Please sign on to the attached letter. Send your approval (organization and name of signer) to either Jennifer Clary (firstname.lastname@example.org) or myself (email@example.com) and we’ll coordinate the signatories. Thanks for your help.
If you have any questions please feel free to email me or call me at 415-369-9171
U.S. Environmental Protection Agency
1200 Pennsylvania Ave. NW
Washington DC 20460
Comments on EPA and Army Corps of Engineers Guidance Regarding Identification of Waters Protected by the Clean Water Act
Docket ID No. EPA–HQ– OW–2011–0409
The undersigned organizations appreciate the opportunity to comment on the Environmental Protection Agency (EPA) and Army Corps of Engineers (ACE) Guidance Regarding Identification of Waters Protected by the Clean Water Act.
We urge the Agencies to finalize the Guidance and to undertake a formal rulemaking process in order to resolve the present confusion over which waters of the United States are protected under the Clean Water Act.
Guidance currently in place has caused unnecessary confusion and delay in the implementation of the Clean Water Act’s important programs, has interfered with effective enforcement activity, has removed many wetlands and streams from federal protections under the Clean Water Act and has put drinking water sources for at least 117 million people at risk. The proposed Guidance is a good first step in fixing this problem.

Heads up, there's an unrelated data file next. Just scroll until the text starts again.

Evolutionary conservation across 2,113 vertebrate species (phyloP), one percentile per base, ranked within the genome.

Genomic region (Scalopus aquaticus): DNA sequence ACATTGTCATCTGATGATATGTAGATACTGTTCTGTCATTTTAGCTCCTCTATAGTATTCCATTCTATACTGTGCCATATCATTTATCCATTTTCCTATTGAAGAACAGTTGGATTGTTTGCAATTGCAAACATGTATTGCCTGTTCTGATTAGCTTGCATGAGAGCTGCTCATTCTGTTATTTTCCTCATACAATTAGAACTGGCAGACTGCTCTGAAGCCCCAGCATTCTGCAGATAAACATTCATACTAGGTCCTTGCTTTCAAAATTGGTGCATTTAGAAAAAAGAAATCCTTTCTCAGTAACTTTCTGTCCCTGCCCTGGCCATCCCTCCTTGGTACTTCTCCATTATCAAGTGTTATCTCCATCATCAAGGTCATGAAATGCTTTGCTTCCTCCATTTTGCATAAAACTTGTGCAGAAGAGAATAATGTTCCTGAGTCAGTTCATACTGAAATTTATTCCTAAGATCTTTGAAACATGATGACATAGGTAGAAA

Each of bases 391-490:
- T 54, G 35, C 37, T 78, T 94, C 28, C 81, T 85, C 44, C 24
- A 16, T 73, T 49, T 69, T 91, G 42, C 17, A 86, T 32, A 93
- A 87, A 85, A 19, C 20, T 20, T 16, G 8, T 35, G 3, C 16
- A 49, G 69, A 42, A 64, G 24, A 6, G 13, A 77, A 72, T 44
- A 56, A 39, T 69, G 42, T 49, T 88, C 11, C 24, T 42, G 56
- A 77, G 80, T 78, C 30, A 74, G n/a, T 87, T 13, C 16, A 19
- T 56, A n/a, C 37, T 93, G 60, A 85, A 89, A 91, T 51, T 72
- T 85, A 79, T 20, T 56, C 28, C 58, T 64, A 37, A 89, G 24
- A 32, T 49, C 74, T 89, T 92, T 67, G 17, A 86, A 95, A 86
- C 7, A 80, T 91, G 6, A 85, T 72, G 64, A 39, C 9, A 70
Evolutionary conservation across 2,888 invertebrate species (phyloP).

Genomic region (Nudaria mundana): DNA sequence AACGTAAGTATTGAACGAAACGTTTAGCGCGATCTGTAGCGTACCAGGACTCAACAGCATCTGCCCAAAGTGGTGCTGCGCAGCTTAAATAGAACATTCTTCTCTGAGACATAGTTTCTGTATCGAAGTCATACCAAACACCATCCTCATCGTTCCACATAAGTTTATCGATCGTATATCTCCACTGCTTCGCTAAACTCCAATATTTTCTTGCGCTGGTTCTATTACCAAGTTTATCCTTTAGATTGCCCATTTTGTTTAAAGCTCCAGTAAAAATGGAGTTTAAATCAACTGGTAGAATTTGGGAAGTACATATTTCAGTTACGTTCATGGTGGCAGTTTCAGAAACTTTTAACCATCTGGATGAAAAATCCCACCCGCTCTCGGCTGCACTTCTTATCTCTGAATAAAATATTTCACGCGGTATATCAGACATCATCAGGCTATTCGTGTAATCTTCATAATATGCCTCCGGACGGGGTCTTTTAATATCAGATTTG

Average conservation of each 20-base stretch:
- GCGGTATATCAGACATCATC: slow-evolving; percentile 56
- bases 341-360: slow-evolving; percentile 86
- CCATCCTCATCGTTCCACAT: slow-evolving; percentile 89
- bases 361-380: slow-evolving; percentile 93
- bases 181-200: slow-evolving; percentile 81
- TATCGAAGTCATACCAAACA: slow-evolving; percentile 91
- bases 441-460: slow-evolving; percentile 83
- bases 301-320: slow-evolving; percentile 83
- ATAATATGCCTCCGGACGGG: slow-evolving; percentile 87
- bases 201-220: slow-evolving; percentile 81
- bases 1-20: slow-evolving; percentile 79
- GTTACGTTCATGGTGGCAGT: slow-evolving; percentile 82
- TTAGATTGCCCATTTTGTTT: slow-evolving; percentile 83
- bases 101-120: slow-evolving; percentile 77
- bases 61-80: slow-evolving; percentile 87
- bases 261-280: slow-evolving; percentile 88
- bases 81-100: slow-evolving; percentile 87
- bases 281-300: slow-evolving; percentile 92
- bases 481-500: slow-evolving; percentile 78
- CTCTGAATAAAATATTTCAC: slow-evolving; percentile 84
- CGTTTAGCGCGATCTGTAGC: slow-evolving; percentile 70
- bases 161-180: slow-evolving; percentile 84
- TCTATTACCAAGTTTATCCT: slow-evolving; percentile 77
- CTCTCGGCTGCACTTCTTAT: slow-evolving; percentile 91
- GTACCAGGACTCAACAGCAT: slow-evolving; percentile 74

Since the Supreme Court decisions in SWANCC and Rapanos and ensuing EPA Guidance documents issued in 2003 and 2008, water bodies which Congress intended to protect when it passed the Clean Water Act in 1972 have been put at risk. Congress enacted the Clean Water Act “to restore and maintain the chemical, physical, and biological integrity of the Nation’s waters.” However, existing Guidance has resulted in the Army Corps of Engineers disclaiming federal jurisdiction over wetlands, streams and other water bodies that play a critical role in overall health of the nation’s watersheds and drinking water sources.
It is estimated that over 20 million acres of wetlands and 59% of our nation’s stream miles are at risk as a result of the Corps’ reluctance to assert jurisdiction over many of these waters as a result of the existing flawed Guidance. The newly released Guidance will correct many of these flaws. A formal rulemaking process should follow as soon as possible in order to further improve federal protection for all of the nation’s water resources including geographically isolated wetlands such as prairie potholes, playa lakes, and vernal pools.
We support the science-based approach articulated in the Guidance to insure appropriate protection as intended by Congress and understood by decades of administrative activity pursuant to implementation of the Clean Water Act. Science and implementation processes have long recognized the critical role that all the nation’s water resources play in preventing floods, filtering pollution and contributing to overall healthy watersheds. The approach outlined in the draft Guidance is a critical first step for protecting public health and ensuring the integrity of precious water resources.
In California, we had an eye-opening demonstration of the need for this guidance in 2008 when the Army Corps of Engineers determined that only four miles of the Los Angeles River qualified as a navigable waterway under the Bush administration guidance. The resulting outcry caused the EPA to review and rescind that decision, but thousands of rivers, streams and wetlands remain vulnerable and lack the support that saved the LA River from being stripped of Clean Water Act protections.
We urge the Agency to finalize Guidance and proceed rapidly to a formal rulemaking process in order to remedy the current situation.